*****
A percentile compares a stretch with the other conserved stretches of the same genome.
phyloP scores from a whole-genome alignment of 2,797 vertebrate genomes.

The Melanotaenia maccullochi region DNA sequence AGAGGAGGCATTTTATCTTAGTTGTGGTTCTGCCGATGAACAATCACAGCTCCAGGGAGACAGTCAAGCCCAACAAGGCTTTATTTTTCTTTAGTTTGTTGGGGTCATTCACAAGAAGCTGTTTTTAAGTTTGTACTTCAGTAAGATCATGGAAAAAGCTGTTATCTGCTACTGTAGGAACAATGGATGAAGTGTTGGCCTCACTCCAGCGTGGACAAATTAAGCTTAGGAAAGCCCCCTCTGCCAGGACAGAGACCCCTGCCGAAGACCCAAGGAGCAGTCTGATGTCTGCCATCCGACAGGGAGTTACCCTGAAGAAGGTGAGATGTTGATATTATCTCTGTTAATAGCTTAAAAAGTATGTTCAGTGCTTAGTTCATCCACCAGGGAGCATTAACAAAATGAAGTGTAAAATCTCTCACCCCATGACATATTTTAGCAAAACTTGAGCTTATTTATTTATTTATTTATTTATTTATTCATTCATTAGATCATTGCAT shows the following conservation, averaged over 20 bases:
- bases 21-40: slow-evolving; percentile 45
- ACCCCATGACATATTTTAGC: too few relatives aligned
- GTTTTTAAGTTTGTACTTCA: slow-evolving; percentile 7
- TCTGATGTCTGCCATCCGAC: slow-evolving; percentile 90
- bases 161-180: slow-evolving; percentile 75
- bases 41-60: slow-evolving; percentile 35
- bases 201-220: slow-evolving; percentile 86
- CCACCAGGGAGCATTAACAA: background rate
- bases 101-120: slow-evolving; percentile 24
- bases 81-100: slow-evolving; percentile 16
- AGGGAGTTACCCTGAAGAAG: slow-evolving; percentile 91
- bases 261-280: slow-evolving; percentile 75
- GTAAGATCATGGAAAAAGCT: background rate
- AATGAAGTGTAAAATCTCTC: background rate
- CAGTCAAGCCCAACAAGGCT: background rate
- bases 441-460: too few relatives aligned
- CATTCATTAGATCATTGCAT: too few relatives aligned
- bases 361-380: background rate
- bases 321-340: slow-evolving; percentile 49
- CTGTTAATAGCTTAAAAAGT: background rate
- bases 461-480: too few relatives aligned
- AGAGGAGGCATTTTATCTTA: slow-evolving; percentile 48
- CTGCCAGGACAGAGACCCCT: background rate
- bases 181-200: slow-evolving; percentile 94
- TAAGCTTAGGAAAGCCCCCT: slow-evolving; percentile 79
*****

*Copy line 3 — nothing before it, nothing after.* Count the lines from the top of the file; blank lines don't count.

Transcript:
The Melanotaenia maccullochi region DNA sequence AGAGGAGGCATTTTATCTTAGTTGTGGTTCTGCCGATGAACAATCACAGCTCCAGGGAGACAGTCAAGCCCAACAAGGCTTTATTTTTCTTTAGTTTGTTGGGGTCATTCACAAGAAGCTGTTTTTAAGTTTGTACTTCAGTAAGATCATGGAAAAAGCTGTTATCTGCTACTGTAGGAACAATGGATGAAGTGTTGGCCTCACTCCAGCGTGGACAAATTAAGCTTAGGAAAGCCCCCTCTGCCAGGACAGAGACCCCTGCCGAAGACCCAAGGAGCAGTCTGATGTCTGCCATCCGACAGGGAGTTACCCTGAAGAAGGTGAGATGTTGATATTATCTCTGTTAATAGCTTAAAAAGTATGTTCAGTGCTTAGTTCATCCACCAGGGAGCATTAACAAAATGAAGTGTAAAATCTCTCACCCCATGACATATTTTAGCAAAACTTGAGCTTATTTATTTATTTATTTATTTATTTATTCATTCATTAGATCATTGCAT shows the following conservation, averaged over 20 bases: